When initiating your organization design work, define its scope as clearly as possible

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When it comes to organization work, clearly defining your scope – or your limits – is as important as linking your design work to your strategy and basing it on principles.

Why? Because if you do not clearly define your scope, you might end up designing pieces of the organization you would rather leave alone (at least for the time being).

Many of the better reasons to set limits for your design work have to do with expectations and demands from stakeholders, regardless of whether they are internal or external.

In highly regulated industries, regulatory authorities may have more or less strict demands for how to structure certain functions or their interfaces (e.g. putting ‘Chinese walls’ between functions whose interaction may cause conflicts of interest), or having specific roles with appropriate levels of authority in the first place. Embarking on a design effort, one of the first tasks then must be to fully capture those external demands and integrate the according requirements into your design challenge.

In corporate contexts, there are often internal stakeholders who have legitimate demands on your design challenge. An example from one of our projects was a divisional CEO asking that unit heads for small, but strategically important businesses would be represented in the regional and country organization leadership teams. Her goal was to ensure that those franchises get enough visibility and influence over the dominant but maturing business lines. This “non-negotiable” requirement was directly linked to the enterprise strategy, but at the same time imposed a limit (in the sense of a pre-given element for the structural set-up) on the organization design effort. In other cases, we have seen corporate organizational design guidelines, e.g. including directives concerning appropriate spans of control, the number of layers deemed acceptable, or rules governing the (co-)location of leaders and their teams. Those rules may be more or less clear, but as with external regulations, we recommend explicit sensemaking regarding the actual requirements and their influence on your work. This may involve going back to the stakeholder to ask for clarification or probe design options.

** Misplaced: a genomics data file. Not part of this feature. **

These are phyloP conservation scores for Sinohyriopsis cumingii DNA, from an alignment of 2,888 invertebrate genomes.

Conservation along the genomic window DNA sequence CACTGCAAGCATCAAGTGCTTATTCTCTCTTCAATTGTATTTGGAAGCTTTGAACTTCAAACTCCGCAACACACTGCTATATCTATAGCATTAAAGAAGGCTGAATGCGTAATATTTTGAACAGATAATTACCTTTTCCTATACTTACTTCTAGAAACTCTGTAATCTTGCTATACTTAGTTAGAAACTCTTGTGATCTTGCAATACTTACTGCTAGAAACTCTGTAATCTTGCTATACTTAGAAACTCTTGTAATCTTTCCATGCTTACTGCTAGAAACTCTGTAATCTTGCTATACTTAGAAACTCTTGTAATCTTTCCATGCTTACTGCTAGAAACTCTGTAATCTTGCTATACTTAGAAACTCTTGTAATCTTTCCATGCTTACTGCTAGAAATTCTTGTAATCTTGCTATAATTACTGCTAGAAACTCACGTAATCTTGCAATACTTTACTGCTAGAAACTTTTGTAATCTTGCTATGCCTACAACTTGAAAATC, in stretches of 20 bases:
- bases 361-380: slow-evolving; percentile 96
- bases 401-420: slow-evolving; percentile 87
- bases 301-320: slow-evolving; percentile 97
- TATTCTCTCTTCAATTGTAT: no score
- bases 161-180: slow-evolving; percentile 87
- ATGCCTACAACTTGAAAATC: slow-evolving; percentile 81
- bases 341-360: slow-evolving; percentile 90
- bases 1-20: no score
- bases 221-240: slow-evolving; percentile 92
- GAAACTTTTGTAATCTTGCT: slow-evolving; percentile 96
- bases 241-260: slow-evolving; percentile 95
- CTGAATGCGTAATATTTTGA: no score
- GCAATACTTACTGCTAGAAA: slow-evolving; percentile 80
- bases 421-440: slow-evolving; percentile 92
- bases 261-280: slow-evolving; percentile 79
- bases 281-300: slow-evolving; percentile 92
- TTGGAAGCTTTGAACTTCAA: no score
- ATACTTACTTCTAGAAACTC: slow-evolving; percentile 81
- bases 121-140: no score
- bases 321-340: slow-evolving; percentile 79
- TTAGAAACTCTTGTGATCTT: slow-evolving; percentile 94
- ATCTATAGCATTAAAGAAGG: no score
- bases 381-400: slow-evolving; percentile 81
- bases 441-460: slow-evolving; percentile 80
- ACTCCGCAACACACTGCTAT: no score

Last not least, stakeholder requirements may not only come from top management, and thus with the blessing of hierarchy, but can result from the demands of peers as well: for example, when the business divisions require certain contact points from enabling functions to ensure delivery of services (HR business partner roles are a typical example).

Identifying, acknowledging, and making sense of such requirements when articulating your design challenge is an important task early on in any design project.

Beyond the limits and requirements imposed by internal and external stakeholders, there are restraints you may want to define all by yourself, in your design team. For example, there may be teams or processes with a particular reputation for their performance and functionality – and you may choose to not touch them needlessly.

A final, and voluntary restraint concerns the level of detail that is delivered as part of your design effort. In other words, you may choose to design by not designing. For example, you may leave detailed organizational set-ups on lower levels to those teams to sort out themselves (and offer your help and guidance to them in turn). A recent user of our Organizational Structure Kit limited a leadership team workshop on organizational links to only identifying the interfaces between units, leaving the details of organizational collaboration to subsequent iterations.

The Organizational Structure Kit comprises a framework section, a tool and an example agenda serving org designers, managers and the facilitators supporting them. It enables them to come up with a crisp and practicable scope to inform and focus their design work.